Administration of mouse recombinant leptin and leptin neutralization
ob/ob mice received recombinant leptin (100
l
g/mice) twice daily for 5 days prior
to CCl
4
administration through the intraperitoneal route. Leptin antibody was
used to neutralize the circulating leptin in DIO mice. DIO mice were treated for
2 days prior to CCl
4
administration either with 100
l
g of control mouse IgM or
with mouse leptin Abs intraperitoneally in a total volume of 100
l
l of PBS [16].
Isolation of Kupffer cells
Kupffer cells were isolated as per the protocol by Froh et al. [17]. Qualitative
screening for Kupffer cells was carried out with immunoreactivity against a
CD68 antibody. Cultures with >80% CD68-positive cells were used for the
experiments.
Enzyme-linked immunosorbent assay
Immuno-spin trapping, a method for detection of free radical formation, was
used, and immunoreactivity for DMPO nitrone adducts and nitrotyrosine was
detected in liver homogenates and Kupffer cell lysates using standard ELISA
[10].
Western blot analysis
Liver homogenates were resolved in 4–10% Bis-Tris gels using SDS–PAGE, and
subjected to Western blot analysis.
Histopathology
For each animal, sections of the liver were collected and fixed in 10% neutral
buffered formalin. For histological examinations, formalin-fixed liver sections
were stained with hematoxylin/eosin (H&E) and observed under a light
microscope.
Real-time reverse transcription–polymerase chain reaction analysis
Gene expression levels in tissue samples were measured by real-time reverse
transcription–polymerase chain reaction analysis as described in Supplementary
material.
Confocal laser scanning microscopy (Zeiss LSM 510 UV meta)
Frozen tissue sections after formalin fixation were analyzed by confocal micros-
copy, Zeiss LSM710-UV meta (Carl Zeiss, Inc., Oberkochen, Germany), using a
Plan-NeoFluor 40/1.3/40 Oil DIC objective with different zoom levels.
Macrophage depletion by GdCl
3
and liposomal clodronate
Mice were injected with gadolinium chloride (10 mg/kg) through the i.v. route
24 h prior to CCl
4
treatment, as described by Rai et al. [18]. Liposomal clodronate
was injected through intravenous injections at a dose of 4
l
l/g of mice (Clopho-
some™; Formumax, Pao Alto, CA), 24 h prior to CCl
4
treatment.
Adoptive transfer of leptin primed cells
Mouse non-parenchymal cells (mostly Kupffer cells) were isolated as per Froh
et al. [17]. Cells were washed and plated in 35 mm
2
dishes using 10% FBS contain-
ing DMEM with mouse recombinant leptin (500 ng/ml). The dose was selected on
the basis of the concentration used by Wang et al. (10–100 nmoles/L) [4]. The cells
were harvested at 18 h and 1 10
6
cells/mouse were injected through the tail
vein into macrophage depleted mice. The recipient mice were macrophage-
depleted by the administration of the macrophage toxin gadolinium chloride.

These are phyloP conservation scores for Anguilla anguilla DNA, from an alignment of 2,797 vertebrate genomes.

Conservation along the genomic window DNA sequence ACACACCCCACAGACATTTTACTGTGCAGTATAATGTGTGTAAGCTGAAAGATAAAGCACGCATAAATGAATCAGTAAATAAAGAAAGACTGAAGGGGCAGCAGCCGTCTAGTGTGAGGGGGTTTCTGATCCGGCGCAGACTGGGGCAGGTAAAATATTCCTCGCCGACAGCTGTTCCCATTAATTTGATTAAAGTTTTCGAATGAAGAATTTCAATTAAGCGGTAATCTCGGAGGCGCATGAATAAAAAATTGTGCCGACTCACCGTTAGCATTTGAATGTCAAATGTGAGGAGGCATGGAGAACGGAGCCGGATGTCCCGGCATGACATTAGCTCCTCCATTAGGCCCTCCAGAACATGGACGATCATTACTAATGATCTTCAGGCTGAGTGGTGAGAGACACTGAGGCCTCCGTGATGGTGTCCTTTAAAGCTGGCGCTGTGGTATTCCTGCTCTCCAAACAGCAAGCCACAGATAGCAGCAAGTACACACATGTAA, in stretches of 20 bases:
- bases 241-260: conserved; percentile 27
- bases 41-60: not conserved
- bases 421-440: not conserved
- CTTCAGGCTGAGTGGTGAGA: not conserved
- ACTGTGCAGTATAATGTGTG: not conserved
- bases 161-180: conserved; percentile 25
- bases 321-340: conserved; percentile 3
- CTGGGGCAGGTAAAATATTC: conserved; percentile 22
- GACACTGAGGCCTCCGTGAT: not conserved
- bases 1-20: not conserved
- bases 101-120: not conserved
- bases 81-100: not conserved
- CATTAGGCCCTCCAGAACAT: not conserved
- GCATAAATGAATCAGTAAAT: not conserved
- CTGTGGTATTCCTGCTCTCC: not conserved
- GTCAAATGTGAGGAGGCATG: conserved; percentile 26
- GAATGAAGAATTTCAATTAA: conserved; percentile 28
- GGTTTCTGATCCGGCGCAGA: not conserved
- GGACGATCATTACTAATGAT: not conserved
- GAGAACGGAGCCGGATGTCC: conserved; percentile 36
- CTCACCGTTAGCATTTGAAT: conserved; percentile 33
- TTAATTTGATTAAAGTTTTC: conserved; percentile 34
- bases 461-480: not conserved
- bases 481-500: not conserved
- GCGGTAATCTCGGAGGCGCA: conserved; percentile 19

Statistical analyses
All in vivo experiments were repeated three times with 3 mice per group (N = 3;
data from each group of three mice was pooled). The statistical analysis was car-
ried out by analysis of variance (ANOVA) followed by a post hoc test. Quantitative
data from Western blots, as depicted by the relative intensity of the bands, were
analyzed by performing a Student’s t test. p <0.05 was considered statistically
significant.
Results
Increased leptin levels cause oxidative and nitrosative stress in DIO-
steatohepatitic mice
Our results indicated that diet-induced obese mice had signifi-
cantly higher leptin levels as compared to lean control mice
(Fig. 1A), which is in line with human studies [19]. Our previous
study established a free radical-based mechanistic model of non-
alcoholic steatohepatitis where low-dose CCl
4
administration
induced non-alcoholic steatoheaptitis in obese mice [12]. Fur-
thermore, DIO mice treated with CCl
4
had significantly higher
serum leptin levels when compared to both untreated DIO and
CCl
4
-treated lean control mice (Fig. 1A). The study showed that
leptin deficiency significantly decreased protein radical forma-
tion. We found that when CCl
4
-treated leptin deficient mice
and CCl
4
-treated DIO mice were administered a neutralizing anti-
body against leptin, they had significantly decreased protein
DMPO nitrone adduct formation, a measurement of free radical
formation on proteins (Fig. 1B), compared to DIO mice treated
with CCl
4
only [20]. Treating leptin deficient mice with a seven-
day course of recombinant leptin increased their protein radical
formation in response to CCl
4
administration to levels that were
comparable to those in wild type DIO mice (Fig. 1B).
Since protein 3-nitrotyrosine formation originates from tyro-
syl radicals reacting with reactive nitrogen species [21],we
JOURNAL OF HEPATOLOGY
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Page 2
probed nitrotyrosine formation as a stable post-translational